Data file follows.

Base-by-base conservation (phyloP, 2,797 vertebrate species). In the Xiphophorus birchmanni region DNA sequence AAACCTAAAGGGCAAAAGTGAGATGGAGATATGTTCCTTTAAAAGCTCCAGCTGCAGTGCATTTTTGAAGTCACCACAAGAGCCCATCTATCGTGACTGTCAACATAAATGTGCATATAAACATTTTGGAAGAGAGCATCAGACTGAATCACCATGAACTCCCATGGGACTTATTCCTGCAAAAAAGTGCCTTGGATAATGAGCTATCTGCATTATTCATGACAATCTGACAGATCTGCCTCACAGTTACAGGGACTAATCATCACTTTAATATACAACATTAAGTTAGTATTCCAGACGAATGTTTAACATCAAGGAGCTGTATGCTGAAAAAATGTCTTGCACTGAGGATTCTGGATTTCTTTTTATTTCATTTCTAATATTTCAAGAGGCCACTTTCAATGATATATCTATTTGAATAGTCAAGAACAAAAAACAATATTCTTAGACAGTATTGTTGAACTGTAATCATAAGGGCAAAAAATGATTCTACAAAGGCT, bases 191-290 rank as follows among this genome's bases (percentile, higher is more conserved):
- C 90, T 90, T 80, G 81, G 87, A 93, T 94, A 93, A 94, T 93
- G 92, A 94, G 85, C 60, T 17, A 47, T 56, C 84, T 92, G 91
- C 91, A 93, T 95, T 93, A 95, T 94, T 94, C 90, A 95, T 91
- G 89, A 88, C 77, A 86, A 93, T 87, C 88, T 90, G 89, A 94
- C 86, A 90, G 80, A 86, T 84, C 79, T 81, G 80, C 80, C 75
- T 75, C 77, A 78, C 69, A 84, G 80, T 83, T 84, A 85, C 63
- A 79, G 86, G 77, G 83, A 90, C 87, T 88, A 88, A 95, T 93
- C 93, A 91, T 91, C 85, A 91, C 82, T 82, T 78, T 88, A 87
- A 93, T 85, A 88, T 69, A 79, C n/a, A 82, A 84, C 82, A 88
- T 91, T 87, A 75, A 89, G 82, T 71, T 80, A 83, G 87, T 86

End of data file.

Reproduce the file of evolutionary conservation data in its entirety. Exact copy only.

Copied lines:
Base-by-base conservation (phyloP, 2,797 vertebrate species). In the Xiphophorus birchmanni region DNA sequence AAACCTAAAGGGCAAAAGTGAGATGGAGATATGTTCCTTTAAAAGCTCCAGCTGCAGTGCATTTTTGAAGTCACCACAAGAGCCCATCTATCGTGACTGTCAACATAAATGTGCATATAAACATTTTGGAAGAGAGCATCAGACTGAATCACCATGAACTCCCATGGGACTTATTCCTGCAAAAAAGTGCCTTGGATAATGAGCTATCTGCATTATTCATGACAATCTGACAGATCTGCCTCACAGTTACAGGGACTAATCATCACTTTAATATACAACATTAAGTTAGTATTCCAGACGAATGTTTAACATCAAGGAGCTGTATGCTGAAAAAATGTCTTGCACTGAGGATTCTGGATTTCTTTTTATTTCATTTCTAATATTTCAAGAGGCCACTTTCAATGATATATCTATTTGAATAGTCAAGAACAAAAAACAATATTCTTAGACAGTATTGTTGAACTGTAATCATAAGGGCAAAAAATGATTCTACAAAGGCT, bases 191-290 rank as follows among this genome's bases (percentile, higher is more conserved):
- C 90, T 90, T 80, G 81, G 87, A 93, T 94, A 93, A 94, T 93
- G 92, A 94, G 85, C 60, T 17, A 47, T 56, C 84, T 92, G 91
- C 91, A 93, T 95, T 93, A 95, T 94, T 94, C 90, A 95, T 91
- G 89, A 88, C 77, A 86, A 93, T 87, C 88, T 90, G 89, A 94
- C 86, A 90, G 80, A 86, T 84, C 79, T 81, G 80, C 80, C 75
- T 75, C 77, A 78, C 69, A 84, G 80, T 83, T 84, A 85, C 63
- A 79, G 86, G 77, G 83, A 90, C 87, T 88, A 88, A 95, T 93
- C 93, A 91, T 91, C 85, A 91, C 82, T 82, T 78, T 88, A 87
- A 93, T 85, A 88, T 69, A 79, C n/a, A 82, A 84, C 82, A 88
- T 91, T 87, A 75, A 89, G 82, T 71, T 80, A 83, G 87, T 86